Our Health Services Research Unit's public engagement group were delighted to participate in this year's TechFest. TechFest is Aberdeen and the North-East of Scotland's annual festival of Science, Technology, Engineering and Mathematics (STEM) - and is widely acknowledged as a major event in the annual calendar of the region.
This was our group’s first experience of participating as presenters at the TechFest Activity weekend, which took place on over the last weekend in August at the Robert Gordon University’s Garthdee campus.
Our team of public engagers set the bar high with two activities showcasing the research activities of HSRU.
The first activity, entitled ‘To randomise or not to randomise…’ was a shortened version of an activity that we ran earlier in the year at May Festival. We invited volunteers to select a coloured ball from a container that obscures options to show random, blinded allocation (colour representing ‘treatment arm’), which determined the flavour of sweet they received. This allowed us to demonstrate the concept of ‘randomisation’ to treatment as would occur in a clinical trial. Randomisation is a methodology first introduced by clinical trials pioneer James Lind in 1747 to find a cure for sailors suffering with scurvy. The method has been adapted since and adopted as ‘gold standard’ for clinical trials of drugs, surgeries and other therapies. It is an essential component that allows conclusions to be drawn about direct causation of outcomes. We use randomisation across our work at the Unit and it was brilliant to share this method with others in such a simple and engaging way!
In addition to this, we also ran a ‘Health Mystery Tour’ which transformed volunteers into little Sherlocks for the afternoon. This event was designed with a younger audience in mind, and took the form of a treasure hunt. Volunteers were given clues on the key features of how to differentiate a good quality study from a poor quality one. These clues were presented in cartoon form, and explained to volunteers that; in general, studies involving more participants are more reliable than those involving fewer participants; and that studies that include a comparison group are usually more reliable than those where participants all get the intervention and no comparison group is included.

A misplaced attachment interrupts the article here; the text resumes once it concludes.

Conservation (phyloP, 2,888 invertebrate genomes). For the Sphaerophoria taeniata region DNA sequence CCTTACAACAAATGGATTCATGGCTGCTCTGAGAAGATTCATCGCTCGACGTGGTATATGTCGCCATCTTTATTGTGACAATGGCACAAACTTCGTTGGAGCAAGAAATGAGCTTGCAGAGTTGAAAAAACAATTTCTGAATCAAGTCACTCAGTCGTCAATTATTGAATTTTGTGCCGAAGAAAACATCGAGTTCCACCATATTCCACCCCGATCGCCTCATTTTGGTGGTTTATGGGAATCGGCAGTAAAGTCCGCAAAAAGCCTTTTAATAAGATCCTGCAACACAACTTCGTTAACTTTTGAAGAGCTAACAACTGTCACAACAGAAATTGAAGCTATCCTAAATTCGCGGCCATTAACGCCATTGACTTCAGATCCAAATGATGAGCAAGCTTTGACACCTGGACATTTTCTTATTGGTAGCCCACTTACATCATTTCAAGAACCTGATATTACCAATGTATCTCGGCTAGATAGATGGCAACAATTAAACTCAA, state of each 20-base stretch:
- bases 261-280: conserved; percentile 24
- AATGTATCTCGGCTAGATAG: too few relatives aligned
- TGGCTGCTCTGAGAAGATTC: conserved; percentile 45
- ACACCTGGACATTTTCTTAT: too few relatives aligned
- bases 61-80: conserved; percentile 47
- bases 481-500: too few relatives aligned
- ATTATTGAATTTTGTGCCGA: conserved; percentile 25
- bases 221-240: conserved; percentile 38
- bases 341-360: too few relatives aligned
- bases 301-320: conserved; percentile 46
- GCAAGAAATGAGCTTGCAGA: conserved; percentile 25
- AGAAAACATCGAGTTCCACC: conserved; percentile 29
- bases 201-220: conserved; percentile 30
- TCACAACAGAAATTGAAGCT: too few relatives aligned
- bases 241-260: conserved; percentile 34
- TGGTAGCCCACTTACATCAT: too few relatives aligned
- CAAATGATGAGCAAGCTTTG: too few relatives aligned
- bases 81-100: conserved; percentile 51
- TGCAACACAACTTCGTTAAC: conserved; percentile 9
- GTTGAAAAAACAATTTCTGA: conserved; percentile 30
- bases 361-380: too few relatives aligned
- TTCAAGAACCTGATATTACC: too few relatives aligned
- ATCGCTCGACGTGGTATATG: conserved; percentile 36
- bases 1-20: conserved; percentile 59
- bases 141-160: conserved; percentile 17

Our research question here was ‘Does eating lots of carrots lead to children sprouting bunny ears?’ Once our little Sherlocks had collected their cartoon clues, they were then presented with 2 newspaper articles from fictitious publications such as ‘The Daily Veg’ that presented the results of studies looking at how carrot consumption may or may not have caused children to grow bunny ears. One of the newspaper articles reported a poor quality study (fewer participants and no comparison group), and one a good quality study (more participants and a comparison group).
Once volunteers had critiqued the newspaper articles they were asked whether eating lots of carrots would cause them to grow bunny ears. Spoiler alert – you can eat as many carrots as you like and you still won’t be sprouting floppy bunny ears any time soon! If volunteers gave the correct answer to our question, they were rewarded with mini magnifying glasses so that they could continue their critical thinking after our activity, a balloon, and a Sense About Science ‘Ask for Evidence’ badge.
HSRU PhD student Heidi Gardner, who led the randomisation activity, said: “TechFest’s Activity Weekend was a great way to showcase the work we do to a new audience, and we had a brilliant time engaging in conversations with members of the public about the work we do. The Health Mystery Tour was a new activity for us and the team worked hard on it – the hard work definitely paid off! We taught children how to think critically about research in an entertaining way, and many walked away asking their parents for carrots for dinner so they could double check our study results.”
The group would like to acknowledge financial support received from the University’s Public Engagement with Research Unit’s Enabling Fund following a successful application/award.